“So there was this guy who was running a supermarket who was white, and a lot of black people went there.  His daughter was sometimes at the register helping to serve customers. I used to go there to buy groceries for my family, and the girl took a liking to me. She started flirting with me but nothing ever happened. People started talking about it and they were like ‘If the father finds out, you know what’s going to happen. You’re gonna be killed.’ Eventually, he did find out that his daughter liked me. One day the cops just kicked down the little shack we lived in, took me out and I was arrested. I was then hit with some trumped-up charges.”

At first, they tried to put a sexual assault charge against him. But the girl spoke up.

“She said, ‘If you do that, I’m going to tell the whole world that’s not true and what really happened. So eventually they just decided that they were going to lock me up with no charge.”

He was transferred from Musina to another little town that was about 90km away and kept there for 90 days without charge.

“Back then, they had a law where they could lock up political activists for 90 days without a charge. but the law was getting abused on anyone they didn’t like and I became one of those victims.

“After the 90 days, I was taken back to Musina and taken to the court the same day. That day I was hit up with new charges. Apparently, I stole something from the supermarket. I was hit up with theft and I was sentenced to six cuts, which meant they lashed me and I drew blood.”

Lovemore was taken to the police station and the police started hitting him, referring to him in very derogatory language. It got to a point where he got really upset and decided to draw blood himself, but with his tongue. He told the officers to f— off.

He admits it ‘was the biggest mistake I made.’

“They just started beating on me, kicking on me,” describes Lovemore. “They broke my left arm. They chipped my front tooth. They set a dog on me that almost bit off my eye.”

He pauses and points to a scar just below his right eye.

“People often see this scar on my right eye and often think it’s from boxing. But this is a dog bite. I recall that I almost died.”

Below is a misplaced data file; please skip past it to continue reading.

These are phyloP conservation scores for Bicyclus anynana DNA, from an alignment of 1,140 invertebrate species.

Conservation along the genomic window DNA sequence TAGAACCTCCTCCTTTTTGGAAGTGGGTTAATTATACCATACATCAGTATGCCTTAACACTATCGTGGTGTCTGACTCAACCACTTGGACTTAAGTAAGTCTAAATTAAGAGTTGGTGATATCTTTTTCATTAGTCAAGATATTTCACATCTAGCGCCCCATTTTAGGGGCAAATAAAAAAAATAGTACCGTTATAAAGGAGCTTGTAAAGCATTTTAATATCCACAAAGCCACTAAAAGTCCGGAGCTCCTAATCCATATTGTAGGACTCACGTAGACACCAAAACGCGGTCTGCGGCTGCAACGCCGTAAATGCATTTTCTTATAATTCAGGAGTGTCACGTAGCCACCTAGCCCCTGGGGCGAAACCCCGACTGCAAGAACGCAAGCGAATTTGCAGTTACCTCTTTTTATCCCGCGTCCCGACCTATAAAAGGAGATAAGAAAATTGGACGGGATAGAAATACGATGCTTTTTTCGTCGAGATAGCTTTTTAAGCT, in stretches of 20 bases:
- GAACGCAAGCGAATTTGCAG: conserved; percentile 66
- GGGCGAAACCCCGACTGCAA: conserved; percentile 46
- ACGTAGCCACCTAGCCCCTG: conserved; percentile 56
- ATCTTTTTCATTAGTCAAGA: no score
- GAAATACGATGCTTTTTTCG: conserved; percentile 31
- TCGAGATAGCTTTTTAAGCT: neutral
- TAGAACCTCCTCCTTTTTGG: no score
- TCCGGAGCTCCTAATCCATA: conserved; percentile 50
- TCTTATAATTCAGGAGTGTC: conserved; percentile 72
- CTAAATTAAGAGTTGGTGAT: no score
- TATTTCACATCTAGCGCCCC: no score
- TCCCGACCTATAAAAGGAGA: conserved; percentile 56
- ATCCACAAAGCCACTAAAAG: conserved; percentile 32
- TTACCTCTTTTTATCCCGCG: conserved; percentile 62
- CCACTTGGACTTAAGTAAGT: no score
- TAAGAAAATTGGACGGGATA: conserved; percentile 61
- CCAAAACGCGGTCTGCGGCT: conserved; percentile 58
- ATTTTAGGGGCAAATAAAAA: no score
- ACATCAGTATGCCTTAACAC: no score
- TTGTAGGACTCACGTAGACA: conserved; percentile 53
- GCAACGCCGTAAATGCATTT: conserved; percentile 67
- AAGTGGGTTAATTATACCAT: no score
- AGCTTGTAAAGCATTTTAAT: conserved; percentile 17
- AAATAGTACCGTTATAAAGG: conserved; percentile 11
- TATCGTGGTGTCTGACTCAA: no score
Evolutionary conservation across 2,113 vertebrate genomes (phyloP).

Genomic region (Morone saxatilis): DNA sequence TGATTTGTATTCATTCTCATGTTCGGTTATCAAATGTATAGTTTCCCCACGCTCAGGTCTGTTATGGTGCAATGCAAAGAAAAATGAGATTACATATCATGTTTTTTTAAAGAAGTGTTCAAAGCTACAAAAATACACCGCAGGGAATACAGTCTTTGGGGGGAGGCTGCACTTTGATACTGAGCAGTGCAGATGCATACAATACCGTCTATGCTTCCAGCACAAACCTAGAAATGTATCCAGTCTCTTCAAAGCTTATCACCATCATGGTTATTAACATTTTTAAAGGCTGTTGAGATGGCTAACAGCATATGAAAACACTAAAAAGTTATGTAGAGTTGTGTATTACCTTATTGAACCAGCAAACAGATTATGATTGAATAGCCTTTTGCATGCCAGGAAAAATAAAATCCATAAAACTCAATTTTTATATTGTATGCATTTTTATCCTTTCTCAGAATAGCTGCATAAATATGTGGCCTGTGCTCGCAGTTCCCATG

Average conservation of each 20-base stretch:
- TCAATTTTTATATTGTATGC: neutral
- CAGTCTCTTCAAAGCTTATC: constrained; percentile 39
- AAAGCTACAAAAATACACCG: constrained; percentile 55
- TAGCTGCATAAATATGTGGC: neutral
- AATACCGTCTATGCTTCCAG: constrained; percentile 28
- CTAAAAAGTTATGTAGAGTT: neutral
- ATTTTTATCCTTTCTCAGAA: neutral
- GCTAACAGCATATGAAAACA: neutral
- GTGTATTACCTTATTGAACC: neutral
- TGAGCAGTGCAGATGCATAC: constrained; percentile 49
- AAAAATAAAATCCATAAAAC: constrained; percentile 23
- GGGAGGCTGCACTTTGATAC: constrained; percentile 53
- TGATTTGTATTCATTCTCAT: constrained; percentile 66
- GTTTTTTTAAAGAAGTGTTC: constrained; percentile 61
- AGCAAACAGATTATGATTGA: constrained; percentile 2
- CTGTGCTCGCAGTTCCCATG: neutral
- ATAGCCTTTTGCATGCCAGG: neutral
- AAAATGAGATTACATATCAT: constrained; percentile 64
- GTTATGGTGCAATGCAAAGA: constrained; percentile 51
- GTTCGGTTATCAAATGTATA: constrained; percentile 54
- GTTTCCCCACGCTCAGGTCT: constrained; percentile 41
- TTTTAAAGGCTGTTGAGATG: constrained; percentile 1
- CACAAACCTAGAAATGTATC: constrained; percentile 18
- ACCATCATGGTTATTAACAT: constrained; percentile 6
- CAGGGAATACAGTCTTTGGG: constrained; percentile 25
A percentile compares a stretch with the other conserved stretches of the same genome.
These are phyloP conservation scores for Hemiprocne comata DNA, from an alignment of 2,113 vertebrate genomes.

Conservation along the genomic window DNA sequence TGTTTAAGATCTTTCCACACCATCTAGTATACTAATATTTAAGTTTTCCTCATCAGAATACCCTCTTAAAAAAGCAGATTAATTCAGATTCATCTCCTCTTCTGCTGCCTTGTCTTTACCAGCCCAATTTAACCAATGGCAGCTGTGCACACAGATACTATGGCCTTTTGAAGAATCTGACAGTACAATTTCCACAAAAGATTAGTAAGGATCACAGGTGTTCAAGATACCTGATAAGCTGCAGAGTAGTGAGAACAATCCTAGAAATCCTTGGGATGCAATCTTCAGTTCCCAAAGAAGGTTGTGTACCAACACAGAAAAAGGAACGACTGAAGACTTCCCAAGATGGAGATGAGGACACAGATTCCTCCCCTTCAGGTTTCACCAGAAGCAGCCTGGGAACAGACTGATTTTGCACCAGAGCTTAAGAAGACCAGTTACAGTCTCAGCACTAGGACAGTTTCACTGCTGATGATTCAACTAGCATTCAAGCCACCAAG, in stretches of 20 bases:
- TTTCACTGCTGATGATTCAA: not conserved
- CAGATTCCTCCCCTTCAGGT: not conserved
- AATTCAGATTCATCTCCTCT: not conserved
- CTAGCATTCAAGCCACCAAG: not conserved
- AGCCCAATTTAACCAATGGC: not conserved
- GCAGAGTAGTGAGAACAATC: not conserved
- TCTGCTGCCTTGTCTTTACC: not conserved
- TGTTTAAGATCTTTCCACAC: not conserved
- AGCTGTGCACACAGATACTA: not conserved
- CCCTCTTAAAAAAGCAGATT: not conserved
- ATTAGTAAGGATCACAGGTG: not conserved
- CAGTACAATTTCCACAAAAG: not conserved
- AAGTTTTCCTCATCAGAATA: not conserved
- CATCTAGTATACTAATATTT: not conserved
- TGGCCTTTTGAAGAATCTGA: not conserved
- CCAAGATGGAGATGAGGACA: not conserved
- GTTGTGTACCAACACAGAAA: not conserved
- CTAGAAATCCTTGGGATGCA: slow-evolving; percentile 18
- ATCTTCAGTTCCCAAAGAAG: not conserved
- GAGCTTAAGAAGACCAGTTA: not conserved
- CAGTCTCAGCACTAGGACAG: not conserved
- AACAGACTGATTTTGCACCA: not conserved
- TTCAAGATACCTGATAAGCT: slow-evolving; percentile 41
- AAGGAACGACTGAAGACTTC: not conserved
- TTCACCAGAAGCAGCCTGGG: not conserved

Cuts, scars, and broken bones. Each of them part of the physical tapestry on his body that details the misery he had to endure under the apartheid regime.  He knew what had happened to him was wrong and that something had to change.  

“I remember waking up in the hospital the next day and I was thinking to myself that this is wrong, that it couldn’t continue, and that I needed to do something about it. That day, that’s when I decided that one day, I was going to become a lawyer, a political activist and fight for justice.”

Although he wanted to do something, to change what was happening to him personally and in society, it was no surprise that anger had built up inside him. To paraphrase Charles Bukowski, he’d had so many knives stuck in him at that point, that when he was handed a flower, he couldn’t make out what it was. It took him time to be able to control his anger.

“I was a very angry young man growing up. And you’re right, it had to do with my environment. I had to deal with poverty. I was exposed to violence, again related to apartheid. I was just angry. It didn’t take much to upset me.”

Sport was the avenue that he knew could offer him a ticket out of poverty. He tried a lot of sports, eventually settling on soccer. However, most of the time on the pitch he wasn’t playing soccer.

“I was a good soccer player but because of my anger issues, I didn’t last long on the field. Each time someone did wrong, I’d turned around, knock them out, and got kicked out. It kept happening all the time, to a point where people used to place bets to see how long I was going to last on the field. Often I was seen chasing other players instead of chasing the ball! That’s just how angry I was.”

It was an incident during one particular match that changed my life and led him to the squared circle.

“We were playing against one of the local schools. This kid played rough and I knocked him out cold. They got the security guard to take me off the field. And I remember him talking to me and saying to me ‘I don’t think soccer is for you. You don’t last too long on the field. Maybe you should try boxing.’ I thought I had nothing to lose.

“The next day I went to the boxing gym and took up boxing. I recall the first thing they said to me was ‘Son, we need to work on your anger.’ I thought ‘Why do I have to work on my anger. This is fighting I need to be angry to fight.’ But I was wrong, as when you look at it, boxing is scientific. It’s like playing a game of chess. You have to have a clear mind. Think of it this way. You try and resolve a problem when you’re angry. You can’t resolve the problem and you end up making more mistakes. But if you calm down, you can fix the problem.

“I had to learn the hard way. I was put in sparring against bigger boys and the angrier I got, the more I got hit. Eventually, I decided to start listening. I started to calm down and I realised each time I calmed down, I was doing well. I would count to five and I would perform well.”

Boxing tempered his anger and had a profound effect on him that is still felt today.

“Boxing changed me, not only as a boxer but me as a person, because I became this calm and collected person that I am today. When I look back, and this is why I say boxing saved my life, growing up in South Africa back then, almost every teenager walked around with a knife or a gun. Chances are I could have been killed or I could have ended up in jail and not taken up boxing. So that change me. I also made boxing my career and if I hadn’t changed my attitude, I don’t think I would be here today.”